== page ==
Tumblr this week introduced a safe mode for its services, which combines the companys previously available safe search functionality with a new filter that they are able to hide sensitive content from the areas main Dashboard, employing an overlay. However, Tumblr promptly saw under burn for disguising sensitive content that was anything but instead , mentioned many consumers, Tumblr was seemingly filtering out innocent posts, including LGBTQ+ content, for no apparent reason.
This wouldnt be the first time that LGBTQ+ content got caught up in an algorithmic filter of some kind. YouTube this week likewise announced it had updated the current policy after LGBTQ+ videos had been inadvertently blocked when viewing YouTube in Restricted Mode.( The company hadaddressed the problem back in April .)
In YouTubes case, the company claimed an engineering issue with its filter was to blame.
What was going on at Tumblr, however, was less immediately clear.
The company had earlier used to say content was being flagged as sensitive through a combination of automation and human moderation. It described sensitive content broadly; even artistic nudity, or nudity in an education or photojournalistic context, may be considered sensitive, it had said.
Given that it was now hiding innocent photos and illustrations including those “thats been” LGBTQ+ -themed but not explicit questions were raised about whether Tumblr had actually begun to censor its typically more inclusive community.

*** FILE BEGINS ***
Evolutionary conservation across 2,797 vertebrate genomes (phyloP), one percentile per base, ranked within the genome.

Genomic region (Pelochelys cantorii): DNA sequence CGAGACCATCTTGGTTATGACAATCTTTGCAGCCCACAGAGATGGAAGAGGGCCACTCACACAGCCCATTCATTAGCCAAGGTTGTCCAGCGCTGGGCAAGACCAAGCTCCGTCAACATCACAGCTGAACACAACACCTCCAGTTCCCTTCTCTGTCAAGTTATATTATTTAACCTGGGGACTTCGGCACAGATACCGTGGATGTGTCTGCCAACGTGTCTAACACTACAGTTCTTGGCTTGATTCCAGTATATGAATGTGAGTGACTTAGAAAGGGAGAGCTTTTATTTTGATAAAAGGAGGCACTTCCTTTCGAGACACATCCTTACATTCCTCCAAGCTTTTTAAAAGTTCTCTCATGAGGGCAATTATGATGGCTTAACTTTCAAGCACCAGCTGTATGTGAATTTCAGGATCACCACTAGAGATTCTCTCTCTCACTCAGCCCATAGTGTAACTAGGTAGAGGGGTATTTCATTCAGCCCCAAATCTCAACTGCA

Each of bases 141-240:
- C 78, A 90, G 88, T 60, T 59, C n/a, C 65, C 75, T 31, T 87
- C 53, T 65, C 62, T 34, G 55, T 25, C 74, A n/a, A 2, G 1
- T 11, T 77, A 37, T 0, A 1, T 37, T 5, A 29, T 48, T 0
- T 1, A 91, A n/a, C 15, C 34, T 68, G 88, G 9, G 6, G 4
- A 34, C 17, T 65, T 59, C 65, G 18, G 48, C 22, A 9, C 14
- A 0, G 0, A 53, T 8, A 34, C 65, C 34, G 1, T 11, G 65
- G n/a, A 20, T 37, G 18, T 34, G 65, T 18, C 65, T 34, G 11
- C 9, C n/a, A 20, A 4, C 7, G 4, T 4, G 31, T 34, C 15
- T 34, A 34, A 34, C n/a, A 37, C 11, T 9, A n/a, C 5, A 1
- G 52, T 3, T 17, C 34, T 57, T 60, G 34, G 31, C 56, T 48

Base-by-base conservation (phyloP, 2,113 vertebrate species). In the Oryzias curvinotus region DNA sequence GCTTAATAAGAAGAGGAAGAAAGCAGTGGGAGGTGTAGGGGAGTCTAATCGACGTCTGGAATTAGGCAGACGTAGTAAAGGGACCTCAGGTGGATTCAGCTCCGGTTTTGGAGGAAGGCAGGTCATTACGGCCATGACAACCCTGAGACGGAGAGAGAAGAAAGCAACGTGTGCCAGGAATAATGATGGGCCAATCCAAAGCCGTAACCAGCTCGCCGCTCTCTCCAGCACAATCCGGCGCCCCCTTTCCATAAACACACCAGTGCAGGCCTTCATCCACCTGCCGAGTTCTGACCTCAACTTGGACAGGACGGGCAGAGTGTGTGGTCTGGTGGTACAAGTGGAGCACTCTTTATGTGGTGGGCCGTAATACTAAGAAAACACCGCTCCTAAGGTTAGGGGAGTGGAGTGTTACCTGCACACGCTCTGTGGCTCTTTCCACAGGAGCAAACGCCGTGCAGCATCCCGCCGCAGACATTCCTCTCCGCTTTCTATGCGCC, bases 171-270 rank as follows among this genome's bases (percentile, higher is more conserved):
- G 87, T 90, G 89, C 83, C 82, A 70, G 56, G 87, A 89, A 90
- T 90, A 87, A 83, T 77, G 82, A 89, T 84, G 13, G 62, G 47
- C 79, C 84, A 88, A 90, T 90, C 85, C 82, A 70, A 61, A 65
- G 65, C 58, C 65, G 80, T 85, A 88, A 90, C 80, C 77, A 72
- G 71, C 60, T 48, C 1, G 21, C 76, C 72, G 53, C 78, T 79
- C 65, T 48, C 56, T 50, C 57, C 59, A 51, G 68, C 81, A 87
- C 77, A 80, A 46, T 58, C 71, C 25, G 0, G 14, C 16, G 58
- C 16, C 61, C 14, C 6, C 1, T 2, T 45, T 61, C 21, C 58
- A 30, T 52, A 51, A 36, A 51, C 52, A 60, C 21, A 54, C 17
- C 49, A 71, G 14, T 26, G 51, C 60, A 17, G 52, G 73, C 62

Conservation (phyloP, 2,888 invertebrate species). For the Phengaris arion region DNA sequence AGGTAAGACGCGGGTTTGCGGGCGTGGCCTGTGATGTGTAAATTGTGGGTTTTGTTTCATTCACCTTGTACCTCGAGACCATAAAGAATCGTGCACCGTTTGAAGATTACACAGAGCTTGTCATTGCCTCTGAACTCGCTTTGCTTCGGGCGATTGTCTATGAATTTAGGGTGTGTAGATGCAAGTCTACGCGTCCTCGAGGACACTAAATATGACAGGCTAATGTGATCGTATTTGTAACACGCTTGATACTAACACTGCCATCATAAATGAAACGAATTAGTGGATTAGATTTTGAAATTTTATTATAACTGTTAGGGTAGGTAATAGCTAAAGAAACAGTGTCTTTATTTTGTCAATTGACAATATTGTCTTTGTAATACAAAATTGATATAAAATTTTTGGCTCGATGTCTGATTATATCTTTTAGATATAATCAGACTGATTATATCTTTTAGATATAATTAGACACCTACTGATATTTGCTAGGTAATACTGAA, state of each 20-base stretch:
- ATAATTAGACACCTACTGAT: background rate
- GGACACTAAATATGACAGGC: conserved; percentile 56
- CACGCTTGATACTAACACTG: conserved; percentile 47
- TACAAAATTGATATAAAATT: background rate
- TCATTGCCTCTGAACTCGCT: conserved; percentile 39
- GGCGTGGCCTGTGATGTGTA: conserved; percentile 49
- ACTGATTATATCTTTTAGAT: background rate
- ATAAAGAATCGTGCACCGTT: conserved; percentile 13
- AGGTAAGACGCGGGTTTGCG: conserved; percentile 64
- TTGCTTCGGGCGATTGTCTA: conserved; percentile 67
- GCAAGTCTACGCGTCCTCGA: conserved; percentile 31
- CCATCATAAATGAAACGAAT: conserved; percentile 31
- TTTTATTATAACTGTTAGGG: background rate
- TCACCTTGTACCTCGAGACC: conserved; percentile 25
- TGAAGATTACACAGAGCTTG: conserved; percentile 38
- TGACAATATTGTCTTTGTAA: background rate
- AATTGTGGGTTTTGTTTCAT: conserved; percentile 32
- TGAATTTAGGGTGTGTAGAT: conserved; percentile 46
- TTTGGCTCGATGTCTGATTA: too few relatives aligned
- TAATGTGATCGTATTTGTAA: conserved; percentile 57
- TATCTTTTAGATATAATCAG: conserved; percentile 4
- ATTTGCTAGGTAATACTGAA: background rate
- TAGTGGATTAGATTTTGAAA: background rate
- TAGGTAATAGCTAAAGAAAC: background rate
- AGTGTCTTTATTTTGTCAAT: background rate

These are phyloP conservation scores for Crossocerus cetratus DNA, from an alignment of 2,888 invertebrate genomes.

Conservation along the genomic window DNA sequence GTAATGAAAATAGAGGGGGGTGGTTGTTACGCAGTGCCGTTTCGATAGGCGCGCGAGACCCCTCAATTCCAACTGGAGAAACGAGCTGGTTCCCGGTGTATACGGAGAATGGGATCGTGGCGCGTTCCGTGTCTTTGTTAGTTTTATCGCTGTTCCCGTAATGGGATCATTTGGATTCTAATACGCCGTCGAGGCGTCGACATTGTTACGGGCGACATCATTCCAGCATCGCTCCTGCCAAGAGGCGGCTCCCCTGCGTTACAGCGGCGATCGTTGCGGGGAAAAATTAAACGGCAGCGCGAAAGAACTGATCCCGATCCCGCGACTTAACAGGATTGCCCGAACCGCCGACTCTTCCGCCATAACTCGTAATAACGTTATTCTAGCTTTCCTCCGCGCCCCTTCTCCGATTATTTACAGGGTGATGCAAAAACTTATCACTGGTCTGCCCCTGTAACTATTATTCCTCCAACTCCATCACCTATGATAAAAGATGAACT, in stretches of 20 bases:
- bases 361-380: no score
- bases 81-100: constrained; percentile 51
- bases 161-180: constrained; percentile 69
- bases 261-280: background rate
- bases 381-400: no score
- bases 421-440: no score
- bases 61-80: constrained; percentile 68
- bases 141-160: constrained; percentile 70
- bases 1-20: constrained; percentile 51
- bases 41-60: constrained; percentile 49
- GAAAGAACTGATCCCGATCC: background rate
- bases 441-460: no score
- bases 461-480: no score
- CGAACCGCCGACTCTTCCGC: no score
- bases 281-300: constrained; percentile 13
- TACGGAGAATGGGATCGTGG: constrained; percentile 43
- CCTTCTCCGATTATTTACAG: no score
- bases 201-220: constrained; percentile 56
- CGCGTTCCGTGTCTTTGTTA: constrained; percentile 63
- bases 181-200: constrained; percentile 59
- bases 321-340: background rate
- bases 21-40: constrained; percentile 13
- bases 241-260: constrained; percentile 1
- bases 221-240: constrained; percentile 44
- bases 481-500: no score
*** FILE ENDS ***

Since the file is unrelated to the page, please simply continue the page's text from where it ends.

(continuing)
Plus, people wanted to know, was this Verizons fault? Verizon, which also owns TechCrunch mother AOL, had just picked up Tumblr through the Yahoo acquisition.( And it had already been attaining some changes .)
Similar to the issue with YouTube, Tumblrs problem of censorship or filtering gone wrong disproportionately affected younger consumers. With YouTube, for example, Curtailed Mode is often enabled on academy computers or in libraries. And these are sometimes the only places where LGBTQ+ youth can seek out their communities online.
Tumblrs filtering system, meanwhile, was designedto hide explicit blogs from search results on the web, and was going to be automatically enabled for any logged-out consumers as well as those under 18, starting on July 5th, 2017.
On Friday, Tumblr address the question of innocuous posts, including LGBTQ+ content, being flagged and hidden. The corporation clarified what had happened, and apologized to its community.
Please know that was never our intent, a blog post stated, referring to how LGBTQ+ content had been blocked. Were deeply sorry. Tumblr will always be a region where everyone is welcome and protected, so we want to explain what happened.
The majority of the problem had to do with the fact that many of the blog architects themselves had recognized their own blogs as Explicit. This is an optional specifying bloggers on Tumblr can use to warn the community that their locate may host adult material. It likewise means those blogs will be filtered out from Safe Search outcomes.( This is how the system has worked for years, so thats not new .)